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White House leak investigation trickles forward

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  1. Protecting Sources and Materials

    News Media Update         WASHINGTON, D.C.         Confidentiality/Privilege    

White House leak investigation trickles forward

  • Attorney General John Ashcroft recused himself from the Justice Department’s investigation into who leaked the identity of undercover CIA operative Valerie Plame, while syndicated columnist Robert Novak holds firm that he won’t reveal his confidential sources.

Jan. 6, 2004 — Justice Department investigators have asked White House staff members to sign a form that would waive all existing agreements of confidentiality made with members of the media. The move, first reported last week by NBC News, is the latest twist in a nearly three-month-old investigation into who disclosed the name of undercover CIA officer Valerie Plame to syndicated columnist Robert Novak.

White House officials say the waiver forms were given to staff members about a month ago, while media observers speculate that the move is a precursor to subpoenaing Novak, 72.

Subpoenaing a reporter to obtain information for an investigation is extremely rare. According to Justice Department guidelines, a journalist can be subpoenaed only after all other potential sources of the information are exhausted. Furthermore, federal prosecutors must negotiate with the journalist before issuing a subpoena.

Revealing the name of a covert CIA operative is a federal crime. However, the Intelligence Identities Protection Act of 1982 says such disclosure is a felony only if the person who leaked the information knew the operative was working undercover.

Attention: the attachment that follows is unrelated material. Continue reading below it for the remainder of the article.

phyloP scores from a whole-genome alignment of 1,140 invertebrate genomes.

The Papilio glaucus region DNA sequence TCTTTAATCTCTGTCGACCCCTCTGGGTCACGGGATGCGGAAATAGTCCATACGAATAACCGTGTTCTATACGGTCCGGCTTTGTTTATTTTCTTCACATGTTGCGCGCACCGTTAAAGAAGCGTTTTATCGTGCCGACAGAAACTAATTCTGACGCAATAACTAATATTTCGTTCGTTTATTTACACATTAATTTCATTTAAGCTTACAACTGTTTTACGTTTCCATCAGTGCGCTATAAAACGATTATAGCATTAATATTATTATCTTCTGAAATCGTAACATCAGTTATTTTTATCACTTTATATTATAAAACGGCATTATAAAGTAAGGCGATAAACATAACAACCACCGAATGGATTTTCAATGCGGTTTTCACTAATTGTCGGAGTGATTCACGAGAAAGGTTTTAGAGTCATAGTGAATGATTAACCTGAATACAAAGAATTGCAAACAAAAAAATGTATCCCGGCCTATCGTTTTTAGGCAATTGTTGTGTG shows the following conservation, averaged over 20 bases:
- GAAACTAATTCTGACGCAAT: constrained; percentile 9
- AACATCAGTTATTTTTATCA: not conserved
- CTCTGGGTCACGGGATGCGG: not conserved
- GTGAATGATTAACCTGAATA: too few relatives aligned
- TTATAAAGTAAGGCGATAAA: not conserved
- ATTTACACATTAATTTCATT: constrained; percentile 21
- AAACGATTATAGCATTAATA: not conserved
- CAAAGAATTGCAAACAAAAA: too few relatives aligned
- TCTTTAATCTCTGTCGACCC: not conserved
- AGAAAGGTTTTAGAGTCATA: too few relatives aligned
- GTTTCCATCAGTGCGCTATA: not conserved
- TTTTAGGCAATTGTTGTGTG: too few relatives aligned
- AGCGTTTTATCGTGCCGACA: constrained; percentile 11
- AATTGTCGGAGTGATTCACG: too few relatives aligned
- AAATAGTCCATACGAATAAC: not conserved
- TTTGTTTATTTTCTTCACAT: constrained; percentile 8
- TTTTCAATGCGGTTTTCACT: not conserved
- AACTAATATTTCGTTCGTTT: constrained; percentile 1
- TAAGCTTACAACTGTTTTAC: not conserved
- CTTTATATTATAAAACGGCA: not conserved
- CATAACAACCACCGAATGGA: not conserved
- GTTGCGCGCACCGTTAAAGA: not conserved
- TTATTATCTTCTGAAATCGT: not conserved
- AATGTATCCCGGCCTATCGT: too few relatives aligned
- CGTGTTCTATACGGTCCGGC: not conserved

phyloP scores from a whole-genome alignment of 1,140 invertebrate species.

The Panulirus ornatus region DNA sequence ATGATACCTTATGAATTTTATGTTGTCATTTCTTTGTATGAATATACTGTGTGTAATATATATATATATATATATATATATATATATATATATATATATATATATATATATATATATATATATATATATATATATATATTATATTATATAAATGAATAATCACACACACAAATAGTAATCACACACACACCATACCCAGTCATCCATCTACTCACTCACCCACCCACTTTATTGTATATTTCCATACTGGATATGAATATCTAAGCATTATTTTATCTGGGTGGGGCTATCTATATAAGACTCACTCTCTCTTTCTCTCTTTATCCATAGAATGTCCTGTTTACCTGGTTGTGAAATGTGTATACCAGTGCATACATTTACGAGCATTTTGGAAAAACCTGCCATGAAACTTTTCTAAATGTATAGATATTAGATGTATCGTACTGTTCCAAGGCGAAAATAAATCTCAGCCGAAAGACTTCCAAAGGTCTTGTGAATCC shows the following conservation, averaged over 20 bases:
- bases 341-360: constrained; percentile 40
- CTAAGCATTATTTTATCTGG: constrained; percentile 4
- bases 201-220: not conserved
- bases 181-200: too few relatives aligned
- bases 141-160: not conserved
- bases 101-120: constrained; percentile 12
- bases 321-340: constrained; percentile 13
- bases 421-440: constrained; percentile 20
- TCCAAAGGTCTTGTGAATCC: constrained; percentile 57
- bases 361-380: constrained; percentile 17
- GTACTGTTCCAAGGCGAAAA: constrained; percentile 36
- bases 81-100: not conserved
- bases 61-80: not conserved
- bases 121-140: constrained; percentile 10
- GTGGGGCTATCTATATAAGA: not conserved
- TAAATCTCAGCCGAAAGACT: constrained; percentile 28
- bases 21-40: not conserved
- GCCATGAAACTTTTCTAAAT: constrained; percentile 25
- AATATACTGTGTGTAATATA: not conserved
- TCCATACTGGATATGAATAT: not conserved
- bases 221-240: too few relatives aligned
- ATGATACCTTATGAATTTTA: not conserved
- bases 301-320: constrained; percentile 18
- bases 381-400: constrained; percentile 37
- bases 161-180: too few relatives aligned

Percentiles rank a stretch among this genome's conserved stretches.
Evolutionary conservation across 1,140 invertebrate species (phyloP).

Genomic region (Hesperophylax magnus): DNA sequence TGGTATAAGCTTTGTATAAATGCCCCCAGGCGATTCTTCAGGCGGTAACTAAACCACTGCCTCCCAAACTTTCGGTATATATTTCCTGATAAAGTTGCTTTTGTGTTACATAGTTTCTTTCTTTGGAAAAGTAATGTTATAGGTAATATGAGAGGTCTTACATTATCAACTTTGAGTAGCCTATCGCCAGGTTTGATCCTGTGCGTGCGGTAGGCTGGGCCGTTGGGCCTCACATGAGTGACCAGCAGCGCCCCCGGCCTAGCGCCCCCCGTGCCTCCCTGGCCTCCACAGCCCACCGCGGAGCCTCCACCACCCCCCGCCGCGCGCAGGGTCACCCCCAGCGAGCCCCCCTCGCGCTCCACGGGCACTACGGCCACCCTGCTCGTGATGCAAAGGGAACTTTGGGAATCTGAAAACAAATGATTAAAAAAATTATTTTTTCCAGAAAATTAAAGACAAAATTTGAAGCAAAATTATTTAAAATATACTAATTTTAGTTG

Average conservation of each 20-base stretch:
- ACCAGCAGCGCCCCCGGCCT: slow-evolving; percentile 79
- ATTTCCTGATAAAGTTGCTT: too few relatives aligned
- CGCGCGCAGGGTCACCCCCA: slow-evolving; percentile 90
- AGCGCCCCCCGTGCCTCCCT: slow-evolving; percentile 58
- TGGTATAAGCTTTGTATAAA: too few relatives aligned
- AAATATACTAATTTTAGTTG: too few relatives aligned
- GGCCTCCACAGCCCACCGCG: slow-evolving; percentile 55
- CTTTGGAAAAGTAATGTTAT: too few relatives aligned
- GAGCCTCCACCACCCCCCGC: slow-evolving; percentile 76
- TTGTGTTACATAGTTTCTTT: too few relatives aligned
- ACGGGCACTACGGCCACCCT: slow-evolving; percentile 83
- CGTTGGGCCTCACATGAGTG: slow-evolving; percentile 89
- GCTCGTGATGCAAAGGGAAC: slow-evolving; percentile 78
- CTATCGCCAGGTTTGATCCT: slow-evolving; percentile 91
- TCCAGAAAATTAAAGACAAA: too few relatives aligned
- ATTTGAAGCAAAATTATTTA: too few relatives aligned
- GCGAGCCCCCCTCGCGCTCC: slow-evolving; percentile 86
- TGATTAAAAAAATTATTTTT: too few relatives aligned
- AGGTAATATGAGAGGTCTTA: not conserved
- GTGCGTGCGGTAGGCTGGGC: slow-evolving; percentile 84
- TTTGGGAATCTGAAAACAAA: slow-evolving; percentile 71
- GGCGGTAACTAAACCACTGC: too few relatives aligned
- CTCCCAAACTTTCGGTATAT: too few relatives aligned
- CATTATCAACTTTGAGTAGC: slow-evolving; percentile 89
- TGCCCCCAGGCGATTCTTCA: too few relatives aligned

In a column published in July, Novak cited “senior administration officials” in identifying Plame as the wife of former U.S. Ambassador Joseph Wilson, who had steadfastly criticized the Bush administration’s justifications for going to war in Iraq.

Wilson was sent to West Africa by the CIA in February 2002 to look into allegations that Iraq had attempted to buy uranium from Niger. Wilson concluded one month later that the claims were unfounded, yet President Bush still made the allegation in his State of the Union speech on Oct. 7, 2002. The White House later acknowledged that the president’s statement was erroneous.

The Justice Department has been looking into the disclosure of Plame’s identity since September, but its inquiry became a formal criminal investigation on Dec. 26. Four days later, Attorney General John Ashcroft recused himself from the case “based on the totality of the circumstances and the facts and evidence developed at this stage of the investigation,” Deputy Attorney General James Comey Jr. announced at a press conference.

Democrats had long demanded that Ashcroft recuse himself from leading the investigation, given his close political ties to the Bush administration.

Comey immediately named Patrick J. Fitzgerald, the U.S. attorney in Chicago, as special counsel. Fitzgerald was confirmed by the U.S. Senate in October 2001, and ultimately works for Ashcroft. Fitzgerald will continue his duties in Chicago, his office said, while leading the Justice Department’s investigation.

Novak, host of the TV talk show “Crossfire” who also writes for the Chicago Sun-Times, has repeatedly said he won’t reveal the name of his confidential sources because “that is part of the journalist’s code.” The Washington Post has reported that as many as six reporters, from its newspaper among others, were contacted by administration officials in July looking to reveal Plame’s identity and her relationship to Wilson.

Time magazine was the only other media company that published the name at the time. Jim Kelly, managing editor of the magazine, told the Post in October that his magazine will protect its confidential sources.


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